Matthew Thorne

Matthew Thorne was born in 1993 in Adelaide, South Australia. His work combines constructed narrative storytelling and observational documentary, often drawing from the landscape of Australia and its people, to create half-real mythic stories about community, land, spirituality, and work. Matthew currently lives and works between Athens, Berlin and Australia.

Recent work includes Marungka Tjalatjunu / Dipped in Black (2022) created with Yankunytjatjara artist Derik Lynch, funded by the Adelaide Film Festival Investment Fund and the South Australian Film Corporation, The Sand That Ate The Sea (2020) a documentation of the remote Opal mining town of Andamooka made with the community, and GAIB (2019) an essay film about spirituality, death, and the presence of time in life, made with the community of Batu Karas, West Java. Other work includes photography for Nick Cave and the Badseed’s album Ghosteen (2019), photography on Justin Kurzel’s film True History of The Kelly Gang, Jingo was Born in the Slum (2019), and photography and additional direction on Ridley Scott’s Alien: Covenant (2017).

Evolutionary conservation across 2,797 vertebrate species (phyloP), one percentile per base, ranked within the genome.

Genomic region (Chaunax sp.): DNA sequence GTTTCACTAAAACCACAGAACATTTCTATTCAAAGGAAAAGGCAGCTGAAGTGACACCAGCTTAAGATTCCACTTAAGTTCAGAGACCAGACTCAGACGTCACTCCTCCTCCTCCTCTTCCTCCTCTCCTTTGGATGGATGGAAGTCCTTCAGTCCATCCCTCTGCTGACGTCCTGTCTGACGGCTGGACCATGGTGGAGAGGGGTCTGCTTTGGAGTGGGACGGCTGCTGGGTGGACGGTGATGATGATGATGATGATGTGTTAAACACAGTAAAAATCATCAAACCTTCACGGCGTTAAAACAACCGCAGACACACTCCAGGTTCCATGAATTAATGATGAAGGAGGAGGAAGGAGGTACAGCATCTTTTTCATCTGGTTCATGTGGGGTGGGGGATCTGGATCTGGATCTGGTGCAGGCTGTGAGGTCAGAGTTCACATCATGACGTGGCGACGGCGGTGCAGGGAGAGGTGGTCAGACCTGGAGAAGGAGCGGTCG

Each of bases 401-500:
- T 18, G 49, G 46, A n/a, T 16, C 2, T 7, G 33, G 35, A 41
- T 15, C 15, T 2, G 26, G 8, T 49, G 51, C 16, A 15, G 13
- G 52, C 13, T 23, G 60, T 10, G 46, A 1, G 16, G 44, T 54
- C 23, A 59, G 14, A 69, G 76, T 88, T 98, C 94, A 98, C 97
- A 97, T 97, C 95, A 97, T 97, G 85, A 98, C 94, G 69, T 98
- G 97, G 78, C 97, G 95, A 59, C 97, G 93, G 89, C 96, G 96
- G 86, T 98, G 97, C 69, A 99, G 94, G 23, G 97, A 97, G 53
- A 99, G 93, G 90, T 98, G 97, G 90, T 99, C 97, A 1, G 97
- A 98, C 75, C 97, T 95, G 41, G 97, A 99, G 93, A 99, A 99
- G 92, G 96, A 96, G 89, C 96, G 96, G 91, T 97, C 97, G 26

Matthew has published two books; Jingo was Born in the Slum (2021) and For My Father (2018). His photos also accompany the Spanish language translation of Kenneth Cook’s iconic Australian novel Wake In Fright by Sajalín editores (2021).

Matthew’s work has been exhibited at the Canberra Museum and Gallery, in conjunction with their Sidney Nolan collection (2022), National Portrait Gallery of Australia (2021), National Portrait Gallery London (2020), National Museum of Australia (2020), Art Gallery of South Australia (2020), National Library of Australia (2019), Perth Centre for Photography (2019), and the Melbourne Centre for Contemporary Photography (2019/20/21/22).

His work has also been selected for the Adelaide Film Festival (2022), Australian Directors Guild Awards (2021), Perth International Film Festival (2020), Australian National Portrait Prize (2021), and the Taylor Wessing Portrait Prize, UK (2020).

Past Exhibitions & Events

  • Exhibition
Now Closed
16 March to 30 June 2024